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Review

Pluton

La 2e Porte à Gauche, Danse-Cité and Agora de la danse By Philip Szporer
  • Michèle Febvre / Photo by Nicolas Ruel
  • Daniel Soulières and Ginette Laurin / Photo by Nicolas Ruel
  • Linda Rabin / Photo by Nicolas Ruel
  • Louise Bédard / Photo by Nicolas Ruel

Pluton

Montréal  September 16-19, 2015

At the heart of Pluton (French for Pluto), a new production from Danse-Cité, the Agora de la danse and the 2e Porte à Gauche collective, is something quite unique. If the former planet Pluto is now an allegorical term for being ruled out, these are dance artists who are not okay with being forgotten about – they are speaking up.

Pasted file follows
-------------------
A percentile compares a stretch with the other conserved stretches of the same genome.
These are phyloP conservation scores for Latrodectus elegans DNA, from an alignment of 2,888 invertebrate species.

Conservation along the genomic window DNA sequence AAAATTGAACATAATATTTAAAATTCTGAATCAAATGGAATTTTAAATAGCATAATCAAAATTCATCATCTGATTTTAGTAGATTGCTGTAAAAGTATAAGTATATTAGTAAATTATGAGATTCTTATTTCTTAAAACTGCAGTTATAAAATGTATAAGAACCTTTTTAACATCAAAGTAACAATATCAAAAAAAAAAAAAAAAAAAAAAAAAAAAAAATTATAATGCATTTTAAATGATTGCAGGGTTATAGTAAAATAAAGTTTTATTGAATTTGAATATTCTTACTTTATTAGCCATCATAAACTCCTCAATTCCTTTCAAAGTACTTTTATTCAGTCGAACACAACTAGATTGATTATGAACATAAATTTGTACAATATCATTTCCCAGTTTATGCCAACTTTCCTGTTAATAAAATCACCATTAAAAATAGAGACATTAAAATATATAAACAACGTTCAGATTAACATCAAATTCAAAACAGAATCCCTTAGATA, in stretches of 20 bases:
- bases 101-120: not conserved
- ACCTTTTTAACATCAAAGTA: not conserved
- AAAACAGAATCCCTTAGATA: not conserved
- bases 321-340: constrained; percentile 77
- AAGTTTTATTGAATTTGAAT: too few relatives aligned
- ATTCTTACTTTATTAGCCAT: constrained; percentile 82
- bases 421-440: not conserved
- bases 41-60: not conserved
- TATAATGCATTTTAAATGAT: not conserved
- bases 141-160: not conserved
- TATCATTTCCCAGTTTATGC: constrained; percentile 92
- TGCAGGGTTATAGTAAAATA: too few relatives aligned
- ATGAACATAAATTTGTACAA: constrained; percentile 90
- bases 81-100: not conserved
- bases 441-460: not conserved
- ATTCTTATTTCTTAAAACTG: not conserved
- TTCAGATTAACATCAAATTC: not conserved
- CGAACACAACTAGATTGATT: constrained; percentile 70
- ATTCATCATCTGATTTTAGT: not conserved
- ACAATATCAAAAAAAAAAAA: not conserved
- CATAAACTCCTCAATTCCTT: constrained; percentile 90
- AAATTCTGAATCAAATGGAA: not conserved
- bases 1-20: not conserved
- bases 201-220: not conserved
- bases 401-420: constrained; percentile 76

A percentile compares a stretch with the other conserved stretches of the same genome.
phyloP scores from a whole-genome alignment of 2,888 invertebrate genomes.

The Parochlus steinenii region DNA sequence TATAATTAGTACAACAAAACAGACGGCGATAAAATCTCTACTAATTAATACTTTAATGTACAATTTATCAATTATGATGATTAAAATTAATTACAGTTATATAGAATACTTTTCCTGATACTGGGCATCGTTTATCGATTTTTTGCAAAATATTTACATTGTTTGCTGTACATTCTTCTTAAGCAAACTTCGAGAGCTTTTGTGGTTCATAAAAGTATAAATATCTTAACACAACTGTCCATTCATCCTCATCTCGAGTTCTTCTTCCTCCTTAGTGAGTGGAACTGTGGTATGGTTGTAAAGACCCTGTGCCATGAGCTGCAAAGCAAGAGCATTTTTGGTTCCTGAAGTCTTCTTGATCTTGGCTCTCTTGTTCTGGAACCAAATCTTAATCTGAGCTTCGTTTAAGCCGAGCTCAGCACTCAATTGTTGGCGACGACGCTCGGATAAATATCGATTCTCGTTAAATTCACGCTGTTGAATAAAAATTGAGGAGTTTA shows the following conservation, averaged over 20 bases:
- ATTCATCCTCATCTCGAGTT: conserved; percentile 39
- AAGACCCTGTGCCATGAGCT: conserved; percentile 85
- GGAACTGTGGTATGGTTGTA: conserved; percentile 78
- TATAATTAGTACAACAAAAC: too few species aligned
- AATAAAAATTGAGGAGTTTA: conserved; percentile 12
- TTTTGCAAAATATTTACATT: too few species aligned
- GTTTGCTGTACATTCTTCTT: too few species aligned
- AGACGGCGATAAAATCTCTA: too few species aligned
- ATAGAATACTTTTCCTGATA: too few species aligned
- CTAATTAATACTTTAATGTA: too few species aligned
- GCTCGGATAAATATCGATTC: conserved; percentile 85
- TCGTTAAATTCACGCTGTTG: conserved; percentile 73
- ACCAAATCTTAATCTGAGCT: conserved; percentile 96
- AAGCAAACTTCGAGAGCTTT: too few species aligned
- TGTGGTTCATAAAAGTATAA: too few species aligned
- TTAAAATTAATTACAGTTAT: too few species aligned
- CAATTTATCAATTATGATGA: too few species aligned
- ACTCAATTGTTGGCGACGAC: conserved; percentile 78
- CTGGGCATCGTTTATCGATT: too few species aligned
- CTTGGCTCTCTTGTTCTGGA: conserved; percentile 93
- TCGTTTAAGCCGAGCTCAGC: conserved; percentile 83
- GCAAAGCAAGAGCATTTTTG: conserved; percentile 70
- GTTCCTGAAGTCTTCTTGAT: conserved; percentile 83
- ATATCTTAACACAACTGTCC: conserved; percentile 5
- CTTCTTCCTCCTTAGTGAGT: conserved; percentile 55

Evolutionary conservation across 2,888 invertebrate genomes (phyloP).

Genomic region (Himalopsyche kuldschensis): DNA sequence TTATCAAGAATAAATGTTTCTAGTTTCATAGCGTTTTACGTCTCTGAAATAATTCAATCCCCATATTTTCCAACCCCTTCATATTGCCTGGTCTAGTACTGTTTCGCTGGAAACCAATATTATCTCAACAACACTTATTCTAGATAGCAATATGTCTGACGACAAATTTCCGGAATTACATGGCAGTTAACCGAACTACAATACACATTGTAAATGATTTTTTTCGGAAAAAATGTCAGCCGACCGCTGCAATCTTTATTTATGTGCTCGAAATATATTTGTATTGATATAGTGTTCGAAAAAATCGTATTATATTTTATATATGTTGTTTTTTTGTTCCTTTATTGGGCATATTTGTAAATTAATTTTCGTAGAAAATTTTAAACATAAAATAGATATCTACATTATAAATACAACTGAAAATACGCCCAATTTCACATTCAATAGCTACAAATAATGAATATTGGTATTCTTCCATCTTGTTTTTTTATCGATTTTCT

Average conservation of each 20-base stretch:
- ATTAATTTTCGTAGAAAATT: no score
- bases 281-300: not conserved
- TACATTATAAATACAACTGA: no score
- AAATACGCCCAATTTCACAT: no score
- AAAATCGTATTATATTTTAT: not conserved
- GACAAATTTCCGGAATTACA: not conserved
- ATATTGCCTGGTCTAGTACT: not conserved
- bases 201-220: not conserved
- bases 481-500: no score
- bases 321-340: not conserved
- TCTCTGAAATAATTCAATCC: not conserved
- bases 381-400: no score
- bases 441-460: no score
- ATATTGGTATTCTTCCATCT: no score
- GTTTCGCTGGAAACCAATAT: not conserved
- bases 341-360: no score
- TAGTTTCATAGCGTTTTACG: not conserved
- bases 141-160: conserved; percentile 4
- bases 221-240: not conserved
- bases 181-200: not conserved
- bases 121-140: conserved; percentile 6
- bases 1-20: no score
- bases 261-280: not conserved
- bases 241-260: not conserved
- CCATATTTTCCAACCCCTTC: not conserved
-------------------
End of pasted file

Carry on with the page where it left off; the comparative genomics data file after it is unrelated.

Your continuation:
The ace in the hole of this production is Artistic Director and dramaturge Katya Montaignac, tapping the pulse of this city’s ever-changing dance landscape. A generation of choreographers (Nicolas Cantin, Catherine Gaudet, Virginie Brunelle and Jean-Sébastien Lourdais) at the forefront of the contemporary scene was selected to meet five eloquent veteran dancers (Louise Bédard, Michèle Febvre, Ginette Laurin, Linda Rabin and Daniel Soulières). Together they’ve created a robust evening, delivering a pure portrait of this fertile dance community in a series of contemporary works imbued with washes of poetry, introspection and brash dramatic invention.